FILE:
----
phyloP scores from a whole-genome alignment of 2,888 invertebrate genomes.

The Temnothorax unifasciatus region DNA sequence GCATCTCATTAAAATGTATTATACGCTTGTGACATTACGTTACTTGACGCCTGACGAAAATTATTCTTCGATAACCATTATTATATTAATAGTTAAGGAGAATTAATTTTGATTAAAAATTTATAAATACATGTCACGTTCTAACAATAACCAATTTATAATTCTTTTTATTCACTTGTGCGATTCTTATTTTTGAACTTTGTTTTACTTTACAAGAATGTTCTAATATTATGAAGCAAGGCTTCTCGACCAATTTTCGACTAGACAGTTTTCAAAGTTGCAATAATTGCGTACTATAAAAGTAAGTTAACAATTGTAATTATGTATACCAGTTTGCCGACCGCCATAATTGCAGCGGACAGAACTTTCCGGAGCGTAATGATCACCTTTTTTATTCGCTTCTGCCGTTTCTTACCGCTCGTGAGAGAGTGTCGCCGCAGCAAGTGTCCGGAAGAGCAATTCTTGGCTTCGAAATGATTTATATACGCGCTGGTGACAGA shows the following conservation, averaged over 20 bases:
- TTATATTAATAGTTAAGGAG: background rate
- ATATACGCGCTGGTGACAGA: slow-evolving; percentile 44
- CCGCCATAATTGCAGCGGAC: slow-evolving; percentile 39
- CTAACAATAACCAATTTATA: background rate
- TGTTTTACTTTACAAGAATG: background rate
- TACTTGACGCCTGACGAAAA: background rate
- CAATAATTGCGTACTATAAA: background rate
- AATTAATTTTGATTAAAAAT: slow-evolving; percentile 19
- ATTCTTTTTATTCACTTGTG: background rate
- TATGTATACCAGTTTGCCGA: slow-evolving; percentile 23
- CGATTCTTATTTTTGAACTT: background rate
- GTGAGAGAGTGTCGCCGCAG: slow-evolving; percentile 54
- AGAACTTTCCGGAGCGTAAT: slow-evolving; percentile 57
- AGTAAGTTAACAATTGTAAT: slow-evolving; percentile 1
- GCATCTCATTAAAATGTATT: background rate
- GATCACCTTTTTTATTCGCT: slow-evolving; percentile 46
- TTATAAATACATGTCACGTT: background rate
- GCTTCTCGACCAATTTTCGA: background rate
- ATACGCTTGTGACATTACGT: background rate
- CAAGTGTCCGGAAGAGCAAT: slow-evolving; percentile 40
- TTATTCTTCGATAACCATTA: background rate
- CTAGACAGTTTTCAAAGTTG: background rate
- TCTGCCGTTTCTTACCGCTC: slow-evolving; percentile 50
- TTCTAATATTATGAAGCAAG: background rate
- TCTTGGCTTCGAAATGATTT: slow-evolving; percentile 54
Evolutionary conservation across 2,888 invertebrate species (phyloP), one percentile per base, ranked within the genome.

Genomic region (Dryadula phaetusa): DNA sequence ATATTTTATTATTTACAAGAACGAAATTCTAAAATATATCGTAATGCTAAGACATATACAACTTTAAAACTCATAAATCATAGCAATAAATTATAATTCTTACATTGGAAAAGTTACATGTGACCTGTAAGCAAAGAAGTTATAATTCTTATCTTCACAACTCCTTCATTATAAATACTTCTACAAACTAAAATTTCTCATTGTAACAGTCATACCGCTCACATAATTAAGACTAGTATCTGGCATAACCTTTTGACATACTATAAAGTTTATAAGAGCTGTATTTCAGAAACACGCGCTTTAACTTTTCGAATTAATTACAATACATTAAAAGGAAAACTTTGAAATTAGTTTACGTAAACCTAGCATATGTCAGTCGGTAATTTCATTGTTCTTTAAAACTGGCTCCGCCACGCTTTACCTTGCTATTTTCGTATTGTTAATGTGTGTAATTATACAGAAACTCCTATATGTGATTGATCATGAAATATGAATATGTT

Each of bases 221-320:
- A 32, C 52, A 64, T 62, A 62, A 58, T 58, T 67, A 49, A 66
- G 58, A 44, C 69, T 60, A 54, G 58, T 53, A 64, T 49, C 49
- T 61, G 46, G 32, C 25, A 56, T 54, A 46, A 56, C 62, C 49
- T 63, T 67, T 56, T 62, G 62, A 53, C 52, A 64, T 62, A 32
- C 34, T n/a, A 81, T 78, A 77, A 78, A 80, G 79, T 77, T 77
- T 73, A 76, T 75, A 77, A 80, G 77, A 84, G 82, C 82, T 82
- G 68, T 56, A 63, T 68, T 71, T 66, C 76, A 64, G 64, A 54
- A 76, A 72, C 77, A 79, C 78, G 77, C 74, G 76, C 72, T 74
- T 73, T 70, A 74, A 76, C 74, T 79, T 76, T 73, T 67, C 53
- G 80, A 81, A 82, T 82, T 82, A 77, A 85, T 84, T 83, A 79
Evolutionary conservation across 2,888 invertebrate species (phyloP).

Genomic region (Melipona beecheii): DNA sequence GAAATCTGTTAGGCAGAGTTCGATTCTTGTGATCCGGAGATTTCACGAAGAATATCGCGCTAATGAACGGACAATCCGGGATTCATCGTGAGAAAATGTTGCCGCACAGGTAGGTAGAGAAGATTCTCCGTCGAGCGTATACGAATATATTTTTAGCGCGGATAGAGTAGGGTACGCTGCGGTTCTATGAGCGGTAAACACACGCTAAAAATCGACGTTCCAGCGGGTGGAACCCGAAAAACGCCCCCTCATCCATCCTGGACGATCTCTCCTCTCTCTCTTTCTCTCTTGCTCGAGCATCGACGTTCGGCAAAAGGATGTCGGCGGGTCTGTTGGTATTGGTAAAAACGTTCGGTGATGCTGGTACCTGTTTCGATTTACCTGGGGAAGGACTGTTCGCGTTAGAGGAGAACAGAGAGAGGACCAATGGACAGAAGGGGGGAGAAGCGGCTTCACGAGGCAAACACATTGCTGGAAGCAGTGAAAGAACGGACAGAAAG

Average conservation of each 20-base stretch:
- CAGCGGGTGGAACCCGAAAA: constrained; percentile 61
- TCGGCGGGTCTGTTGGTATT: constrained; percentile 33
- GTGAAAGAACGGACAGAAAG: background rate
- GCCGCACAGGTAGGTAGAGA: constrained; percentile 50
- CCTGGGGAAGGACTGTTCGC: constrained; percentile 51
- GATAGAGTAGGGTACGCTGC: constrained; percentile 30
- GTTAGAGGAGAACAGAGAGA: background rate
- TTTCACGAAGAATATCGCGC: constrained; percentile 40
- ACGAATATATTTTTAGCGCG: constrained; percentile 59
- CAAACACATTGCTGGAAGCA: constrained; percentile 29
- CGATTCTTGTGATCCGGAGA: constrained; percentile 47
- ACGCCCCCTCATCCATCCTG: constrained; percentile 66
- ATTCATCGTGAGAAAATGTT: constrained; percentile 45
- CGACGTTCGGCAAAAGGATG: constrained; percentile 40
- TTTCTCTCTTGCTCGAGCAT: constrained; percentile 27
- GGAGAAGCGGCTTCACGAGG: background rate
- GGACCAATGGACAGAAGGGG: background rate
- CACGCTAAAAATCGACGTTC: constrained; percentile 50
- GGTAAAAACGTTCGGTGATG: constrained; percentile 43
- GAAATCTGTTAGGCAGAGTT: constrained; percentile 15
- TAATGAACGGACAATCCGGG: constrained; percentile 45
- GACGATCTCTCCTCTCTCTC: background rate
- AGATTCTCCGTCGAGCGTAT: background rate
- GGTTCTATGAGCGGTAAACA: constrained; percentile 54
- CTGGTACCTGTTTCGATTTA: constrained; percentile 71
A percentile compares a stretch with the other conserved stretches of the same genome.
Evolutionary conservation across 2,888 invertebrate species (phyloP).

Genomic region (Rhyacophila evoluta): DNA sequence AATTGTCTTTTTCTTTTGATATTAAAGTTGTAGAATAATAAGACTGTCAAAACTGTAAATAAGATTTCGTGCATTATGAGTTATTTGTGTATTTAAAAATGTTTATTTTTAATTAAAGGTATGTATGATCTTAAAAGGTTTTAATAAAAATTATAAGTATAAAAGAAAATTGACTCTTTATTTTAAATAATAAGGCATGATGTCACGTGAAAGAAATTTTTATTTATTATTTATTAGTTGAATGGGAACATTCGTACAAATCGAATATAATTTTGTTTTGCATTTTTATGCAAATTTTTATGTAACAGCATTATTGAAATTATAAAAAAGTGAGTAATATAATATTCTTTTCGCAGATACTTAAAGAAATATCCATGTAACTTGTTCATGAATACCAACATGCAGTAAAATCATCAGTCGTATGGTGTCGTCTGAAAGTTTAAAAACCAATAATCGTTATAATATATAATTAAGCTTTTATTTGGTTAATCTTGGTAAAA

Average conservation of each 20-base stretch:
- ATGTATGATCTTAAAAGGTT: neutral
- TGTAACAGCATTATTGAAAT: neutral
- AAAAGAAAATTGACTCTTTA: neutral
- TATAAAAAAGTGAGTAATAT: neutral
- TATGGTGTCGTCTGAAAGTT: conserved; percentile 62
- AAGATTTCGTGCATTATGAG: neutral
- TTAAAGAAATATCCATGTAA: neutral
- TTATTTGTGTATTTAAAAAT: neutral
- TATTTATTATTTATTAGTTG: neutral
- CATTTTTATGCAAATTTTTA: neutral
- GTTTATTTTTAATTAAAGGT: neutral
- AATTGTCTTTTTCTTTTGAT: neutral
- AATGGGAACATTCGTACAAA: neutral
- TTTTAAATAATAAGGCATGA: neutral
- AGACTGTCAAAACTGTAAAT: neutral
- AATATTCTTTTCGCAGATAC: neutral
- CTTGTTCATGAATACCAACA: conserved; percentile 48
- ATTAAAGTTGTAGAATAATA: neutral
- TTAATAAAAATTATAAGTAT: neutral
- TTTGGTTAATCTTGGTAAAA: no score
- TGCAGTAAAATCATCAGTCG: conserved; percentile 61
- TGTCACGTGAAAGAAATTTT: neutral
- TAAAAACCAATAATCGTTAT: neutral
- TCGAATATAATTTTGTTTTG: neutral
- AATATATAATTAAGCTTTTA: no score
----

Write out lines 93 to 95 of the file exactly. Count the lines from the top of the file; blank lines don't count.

- TGCAGTAAAATCATCAGTCG: conserved; percentile 61
- TGTCACGTGAAAGAAATTTT: neutral
- TAAAAACCAATAATCGTTAT: neutral